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Old 04-08-2010, 03:30 PM   #1
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Default NASA Engineering Example

I am doing some research at work today and was reading up on the CRISM instrument that is part of the Mars Reconnaissance Orbiter (MRO). This is a mission that is orbiting Mars right now and has been sending back phenomenal data about the planet.

Check out the engineering that went into the CRISM instrument design.

From the article:
Quote:
This is like saying, "keep a pot of water boiling and an ice cube frozen on a dinner plate, while keeping the plate at room temperature. And use no more electricity than a Christmas tree bulb."
And strap it to the top of a rocket (rough ride) to send it on its way, and it absolutely has to work when it gets there, and...

http://crism.jhuapl.edu/instrument/innoDesign.php

And people wonder why this stuff is so expensive
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Old 04-08-2010, 04:00 PM   #2
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bahhhh Dr Brown made a flux capacitor in his own home......

on another note, Nasa spent millions designing a pen that would work in space........

USSR used a pencil ........ hehehehe
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Old 04-08-2010, 04:14 PM   #3
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bahhhh Dr Brown made a flux capacitor in his own home......

on another note, Nasa spent millions designing a pen that would work in space........

USSR used a pencil ........ hehehehe
Get back to crime, commonwealther.
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Old 04-08-2010, 04:41 PM   #4
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Pretty awesome stuff. Lots of our technological advancements come from nasa.
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Old 04-08-2010, 04:41 PM   #5
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on another note, Nasa spent millions designing a pen that would work in space........

USSR used a pencil ........ hehehehe
They are never going to live that one down.
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Old 04-08-2010, 04:50 PM   #6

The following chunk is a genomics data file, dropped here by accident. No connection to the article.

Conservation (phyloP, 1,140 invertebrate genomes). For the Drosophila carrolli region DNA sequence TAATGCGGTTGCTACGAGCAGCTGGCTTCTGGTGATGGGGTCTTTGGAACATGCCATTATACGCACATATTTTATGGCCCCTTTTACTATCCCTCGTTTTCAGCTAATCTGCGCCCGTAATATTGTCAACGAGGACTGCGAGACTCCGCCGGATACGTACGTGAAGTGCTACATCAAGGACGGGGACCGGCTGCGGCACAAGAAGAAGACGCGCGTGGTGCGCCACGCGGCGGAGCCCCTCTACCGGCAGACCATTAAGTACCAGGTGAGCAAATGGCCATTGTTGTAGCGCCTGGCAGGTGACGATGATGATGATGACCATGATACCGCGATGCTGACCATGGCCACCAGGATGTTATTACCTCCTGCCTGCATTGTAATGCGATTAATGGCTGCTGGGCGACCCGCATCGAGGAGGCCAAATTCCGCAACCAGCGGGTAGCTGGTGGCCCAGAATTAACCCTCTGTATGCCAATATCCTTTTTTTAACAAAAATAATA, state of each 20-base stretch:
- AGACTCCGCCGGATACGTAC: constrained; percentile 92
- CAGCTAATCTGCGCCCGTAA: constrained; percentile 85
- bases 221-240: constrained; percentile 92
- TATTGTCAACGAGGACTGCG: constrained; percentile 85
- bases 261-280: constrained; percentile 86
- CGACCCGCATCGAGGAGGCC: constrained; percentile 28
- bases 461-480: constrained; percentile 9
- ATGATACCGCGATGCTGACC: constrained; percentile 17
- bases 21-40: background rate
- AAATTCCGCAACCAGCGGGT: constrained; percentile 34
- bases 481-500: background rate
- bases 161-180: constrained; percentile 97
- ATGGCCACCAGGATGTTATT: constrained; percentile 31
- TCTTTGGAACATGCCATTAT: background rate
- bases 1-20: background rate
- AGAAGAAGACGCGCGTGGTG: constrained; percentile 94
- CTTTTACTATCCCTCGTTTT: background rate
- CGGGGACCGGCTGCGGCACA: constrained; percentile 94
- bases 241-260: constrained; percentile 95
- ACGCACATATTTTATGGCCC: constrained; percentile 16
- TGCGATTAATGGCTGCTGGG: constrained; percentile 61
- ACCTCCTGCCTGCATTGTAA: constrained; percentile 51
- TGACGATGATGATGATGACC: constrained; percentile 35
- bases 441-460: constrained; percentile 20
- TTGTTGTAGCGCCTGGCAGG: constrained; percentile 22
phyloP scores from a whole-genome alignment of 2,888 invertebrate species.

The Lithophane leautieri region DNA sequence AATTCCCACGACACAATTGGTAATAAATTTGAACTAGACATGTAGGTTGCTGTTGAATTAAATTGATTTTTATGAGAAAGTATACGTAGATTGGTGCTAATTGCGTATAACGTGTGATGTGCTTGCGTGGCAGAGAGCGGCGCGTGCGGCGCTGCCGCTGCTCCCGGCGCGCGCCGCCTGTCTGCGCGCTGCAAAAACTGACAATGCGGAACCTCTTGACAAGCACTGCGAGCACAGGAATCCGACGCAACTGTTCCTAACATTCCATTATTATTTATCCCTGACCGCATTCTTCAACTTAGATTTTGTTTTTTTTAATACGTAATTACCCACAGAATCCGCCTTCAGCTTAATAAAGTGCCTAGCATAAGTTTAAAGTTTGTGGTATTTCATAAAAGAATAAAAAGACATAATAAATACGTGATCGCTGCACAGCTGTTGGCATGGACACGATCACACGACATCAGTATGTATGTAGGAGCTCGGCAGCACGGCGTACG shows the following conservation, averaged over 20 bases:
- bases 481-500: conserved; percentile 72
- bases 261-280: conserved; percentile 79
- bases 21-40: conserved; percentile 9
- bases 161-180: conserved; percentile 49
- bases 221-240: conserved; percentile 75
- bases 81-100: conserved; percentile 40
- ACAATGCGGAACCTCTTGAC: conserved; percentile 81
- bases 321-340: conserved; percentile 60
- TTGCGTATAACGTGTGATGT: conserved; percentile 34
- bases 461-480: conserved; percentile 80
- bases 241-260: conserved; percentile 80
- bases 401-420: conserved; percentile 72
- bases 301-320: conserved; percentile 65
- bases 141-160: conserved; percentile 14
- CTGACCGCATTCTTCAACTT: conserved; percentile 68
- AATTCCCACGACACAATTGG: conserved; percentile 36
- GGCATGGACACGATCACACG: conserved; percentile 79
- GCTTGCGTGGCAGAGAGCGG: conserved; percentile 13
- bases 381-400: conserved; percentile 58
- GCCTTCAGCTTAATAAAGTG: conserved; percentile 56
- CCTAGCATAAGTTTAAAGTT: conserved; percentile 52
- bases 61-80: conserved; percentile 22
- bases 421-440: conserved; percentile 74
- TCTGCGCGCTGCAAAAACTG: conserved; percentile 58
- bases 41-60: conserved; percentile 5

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Yes, but how much money have they made from licensing technology that allows pens to write upside down? Probably more than it cost to design it....
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Old 04-08-2010, 05:00 PM   #7
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Originally Posted by sprx3 View Post
bahhhh Dr Brown made a flux capacitor in his own home......

on another note, Nasa spent millions designing a pen that would work in space........

USSR used a pencil ........ hehehehe

Or not..

http://www.scientificamerican.com/ar...tion-nasa-spen
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Old 04-08-2010, 05:01 PM   #8
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on another note, Nasa spent millions designing a pen that would work in space........

USSR used a pencil ........ hehehehe
I think that's actually a myth.

--Ferdi
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Old 04-08-2010, 05:19 PM   #9
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Good ol alien technology. I love my cell phone.
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Old 04-08-2010, 05:26 PM   #10
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bahhhh Dr Brown made a flux capacitor in his own home......
And lost his entire family's considerable wealth in the process.
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Old 04-08-2010, 06:06 PM   #11
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Quote:
Originally Posted by sprx3 View Post
bahhhh Dr Brown made a flux capacitor in his own home......

on another note, Nasa spent millions designing a pen that would work in space........

USSR used a pencil ........ hehehehe
http://www.snopes.com/business/genius/spacepen.asp
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Old 04-08-2010, 06:15 PM   #12
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A 1/100 of a degree C alters the instruments readings. One part of the diagram they show has a component that has to be at -260, which appears to be about 2 inches from another component that had to be at -76. And they are both hyper sensitive detectors of some sort which just got blasted up the gravity well at about 4G average with a ton of vibration.

But dont worry. I'm not an engineer, but I did stay at a Holiday Inn Express last night.

Wow.
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Old 04-08-2010, 07:13 PM   #13
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which just got blasted up the gravity well at about 4G average with a ton of vibration.